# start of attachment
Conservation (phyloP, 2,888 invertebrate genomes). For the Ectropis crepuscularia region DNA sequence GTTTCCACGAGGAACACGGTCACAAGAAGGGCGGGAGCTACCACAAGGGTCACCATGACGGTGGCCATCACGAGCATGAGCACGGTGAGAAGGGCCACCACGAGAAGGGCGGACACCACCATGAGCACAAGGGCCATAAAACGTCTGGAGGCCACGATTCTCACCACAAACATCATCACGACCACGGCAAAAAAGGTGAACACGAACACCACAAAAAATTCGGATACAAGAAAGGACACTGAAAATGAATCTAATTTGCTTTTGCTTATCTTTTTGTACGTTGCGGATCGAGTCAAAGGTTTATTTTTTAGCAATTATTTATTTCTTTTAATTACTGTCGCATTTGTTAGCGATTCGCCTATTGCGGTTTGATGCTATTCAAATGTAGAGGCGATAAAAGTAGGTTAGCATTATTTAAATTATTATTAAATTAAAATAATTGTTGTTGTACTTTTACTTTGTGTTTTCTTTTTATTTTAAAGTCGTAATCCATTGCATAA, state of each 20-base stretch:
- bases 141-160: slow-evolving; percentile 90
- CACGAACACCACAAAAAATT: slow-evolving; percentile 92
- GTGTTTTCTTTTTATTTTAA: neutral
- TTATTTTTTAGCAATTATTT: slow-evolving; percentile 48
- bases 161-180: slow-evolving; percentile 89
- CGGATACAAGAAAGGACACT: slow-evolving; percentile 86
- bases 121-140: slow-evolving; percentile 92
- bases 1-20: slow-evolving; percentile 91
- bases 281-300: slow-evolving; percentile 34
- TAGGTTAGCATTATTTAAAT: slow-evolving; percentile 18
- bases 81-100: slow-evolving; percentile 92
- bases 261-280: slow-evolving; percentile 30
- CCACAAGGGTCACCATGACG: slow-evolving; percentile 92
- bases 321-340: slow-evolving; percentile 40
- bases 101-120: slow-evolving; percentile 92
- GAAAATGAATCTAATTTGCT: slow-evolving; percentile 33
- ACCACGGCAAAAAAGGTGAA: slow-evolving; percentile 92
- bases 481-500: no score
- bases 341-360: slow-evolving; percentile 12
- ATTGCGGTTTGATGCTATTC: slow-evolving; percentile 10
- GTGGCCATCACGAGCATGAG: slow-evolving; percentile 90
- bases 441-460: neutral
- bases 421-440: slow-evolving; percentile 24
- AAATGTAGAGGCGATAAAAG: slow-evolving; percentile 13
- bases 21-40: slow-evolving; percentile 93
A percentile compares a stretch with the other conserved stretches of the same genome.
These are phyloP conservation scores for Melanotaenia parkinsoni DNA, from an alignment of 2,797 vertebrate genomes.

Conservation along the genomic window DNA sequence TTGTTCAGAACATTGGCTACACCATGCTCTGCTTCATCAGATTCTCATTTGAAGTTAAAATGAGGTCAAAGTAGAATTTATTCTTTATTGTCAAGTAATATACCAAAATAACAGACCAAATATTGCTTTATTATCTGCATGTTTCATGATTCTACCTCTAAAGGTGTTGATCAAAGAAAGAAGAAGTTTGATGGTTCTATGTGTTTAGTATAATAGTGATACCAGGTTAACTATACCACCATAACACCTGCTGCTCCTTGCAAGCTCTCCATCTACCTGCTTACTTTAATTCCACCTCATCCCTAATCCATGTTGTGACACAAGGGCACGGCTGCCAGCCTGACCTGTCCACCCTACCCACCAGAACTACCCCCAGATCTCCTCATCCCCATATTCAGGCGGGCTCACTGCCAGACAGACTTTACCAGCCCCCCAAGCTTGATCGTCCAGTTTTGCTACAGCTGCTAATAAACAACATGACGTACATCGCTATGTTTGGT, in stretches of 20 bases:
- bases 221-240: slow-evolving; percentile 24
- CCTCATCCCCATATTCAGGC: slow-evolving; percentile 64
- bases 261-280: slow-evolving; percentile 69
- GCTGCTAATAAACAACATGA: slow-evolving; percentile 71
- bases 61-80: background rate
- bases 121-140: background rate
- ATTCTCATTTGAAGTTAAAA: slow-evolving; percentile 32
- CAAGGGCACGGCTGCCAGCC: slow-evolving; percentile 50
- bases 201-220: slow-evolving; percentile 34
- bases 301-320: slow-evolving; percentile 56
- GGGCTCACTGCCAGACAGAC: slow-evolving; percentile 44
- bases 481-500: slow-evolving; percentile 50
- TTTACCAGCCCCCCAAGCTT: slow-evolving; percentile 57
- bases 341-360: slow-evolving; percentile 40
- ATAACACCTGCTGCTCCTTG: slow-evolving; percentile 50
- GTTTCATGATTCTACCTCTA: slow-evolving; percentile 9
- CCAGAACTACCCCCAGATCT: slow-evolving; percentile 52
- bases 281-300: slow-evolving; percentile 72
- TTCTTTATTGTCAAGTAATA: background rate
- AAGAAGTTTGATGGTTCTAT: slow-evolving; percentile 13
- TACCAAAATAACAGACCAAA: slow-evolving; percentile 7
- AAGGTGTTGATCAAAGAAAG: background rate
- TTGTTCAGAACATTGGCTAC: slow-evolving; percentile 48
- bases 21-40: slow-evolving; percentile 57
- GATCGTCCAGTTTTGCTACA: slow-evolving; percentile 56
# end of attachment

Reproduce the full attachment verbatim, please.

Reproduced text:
Conservation (phyloP, 2,888 invertebrate genomes). For the Ectropis crepuscularia region DNA sequence GTTTCCACGAGGAACACGGTCACAAGAAGGGCGGGAGCTACCACAAGGGTCACCATGACGGTGGCCATCACGAGCATGAGCACGGTGAGAAGGGCCACCACGAGAAGGGCGGACACCACCATGAGCACAAGGGCCATAAAACGTCTGGAGGCCACGATTCTCACCACAAACATCATCACGACCACGGCAAAAAAGGTGAACACGAACACCACAAAAAATTCGGATACAAGAAAGGACACTGAAAATGAATCTAATTTGCTTTTGCTTATCTTTTTGTACGTTGCGGATCGAGTCAAAGGTTTATTTTTTAGCAATTATTTATTTCTTTTAATTACTGTCGCATTTGTTAGCGATTCGCCTATTGCGGTTTGATGCTATTCAAATGTAGAGGCGATAAAAGTAGGTTAGCATTATTTAAATTATTATTAAATTAAAATAATTGTTGTTGTACTTTTACTTTGTGTTTTCTTTTTATTTTAAAGTCGTAATCCATTGCATAA, state of each 20-base stretch:
- bases 141-160: slow-evolving; percentile 90
- CACGAACACCACAAAAAATT: slow-evolving; percentile 92
- GTGTTTTCTTTTTATTTTAA: neutral
- TTATTTTTTAGCAATTATTT: slow-evolving; percentile 48
- bases 161-180: slow-evolving; percentile 89
- CGGATACAAGAAAGGACACT: slow-evolving; percentile 86
- bases 121-140: slow-evolving; percentile 92
- bases 1-20: slow-evolving; percentile 91
- bases 281-300: slow-evolving; percentile 34
- TAGGTTAGCATTATTTAAAT: slow-evolving; percentile 18
- bases 81-100: slow-evolving; percentile 92
- bases 261-280: slow-evolving; percentile 30
- CCACAAGGGTCACCATGACG: slow-evolving; percentile 92
- bases 321-340: slow-evolving; percentile 40
- bases 101-120: slow-evolving; percentile 92
- GAAAATGAATCTAATTTGCT: slow-evolving; percentile 33
- ACCACGGCAAAAAAGGTGAA: slow-evolving; percentile 92
- bases 481-500: no score
- bases 341-360: slow-evolving; percentile 12
- ATTGCGGTTTGATGCTATTC: slow-evolving; percentile 10
- GTGGCCATCACGAGCATGAG: slow-evolving; percentile 90
- bases 441-460: neutral
- bases 421-440: slow-evolving; percentile 24
- AAATGTAGAGGCGATAAAAG: slow-evolving; percentile 13
- bases 21-40: slow-evolving; percentile 93
A percentile compares a stretch with the other conserved stretches of the same genome.
These are phyloP conservation scores for Melanotaenia parkinsoni DNA, from an alignment of 2,797 vertebrate genomes.

Conservation along the genomic window DNA sequence TTGTTCAGAACATTGGCTACACCATGCTCTGCTTCATCAGATTCTCATTTGAAGTTAAAATGAGGTCAAAGTAGAATTTATTCTTTATTGTCAAGTAATATACCAAAATAACAGACCAAATATTGCTTTATTATCTGCATGTTTCATGATTCTACCTCTAAAGGTGTTGATCAAAGAAAGAAGAAGTTTGATGGTTCTATGTGTTTAGTATAATAGTGATACCAGGTTAACTATACCACCATAACACCTGCTGCTCCTTGCAAGCTCTCCATCTACCTGCTTACTTTAATTCCACCTCATCCCTAATCCATGTTGTGACACAAGGGCACGGCTGCCAGCCTGACCTGTCCACCCTACCCACCAGAACTACCCCCAGATCTCCTCATCCCCATATTCAGGCGGGCTCACTGCCAGACAGACTTTACCAGCCCCCCAAGCTTGATCGTCCAGTTTTGCTACAGCTGCTAATAAACAACATGACGTACATCGCTATGTTTGGT, in stretches of 20 bases:
- bases 221-240: slow-evolving; percentile 24
- CCTCATCCCCATATTCAGGC: slow-evolving; percentile 64
- bases 261-280: slow-evolving; percentile 69
- GCTGCTAATAAACAACATGA: slow-evolving; percentile 71
- bases 61-80: background rate
- bases 121-140: background rate
- ATTCTCATTTGAAGTTAAAA: slow-evolving; percentile 32
- CAAGGGCACGGCTGCCAGCC: slow-evolving; percentile 50
- bases 201-220: slow-evolving; percentile 34
- bases 301-320: slow-evolving; percentile 56
- GGGCTCACTGCCAGACAGAC: slow-evolving; percentile 44
- bases 481-500: slow-evolving; percentile 50
- TTTACCAGCCCCCCAAGCTT: slow-evolving; percentile 57
- bases 341-360: slow-evolving; percentile 40
- ATAACACCTGCTGCTCCTTG: slow-evolving; percentile 50
- GTTTCATGATTCTACCTCTA: slow-evolving; percentile 9
- CCAGAACTACCCCCAGATCT: slow-evolving; percentile 52
- bases 281-300: slow-evolving; percentile 72
- TTCTTTATTGTCAAGTAATA: background rate
- AAGAAGTTTGATGGTTCTAT: slow-evolving; percentile 13
- TACCAAAATAACAGACCAAA: slow-evolving; percentile 7
- AAGGTGTTGATCAAAGAAAG: background rate
- TTGTTCAGAACATTGGCTAC: slow-evolving; percentile 48
- bases 21-40: slow-evolving; percentile 57
- GATCGTCCAGTTTTGCTACA: slow-evolving; percentile 56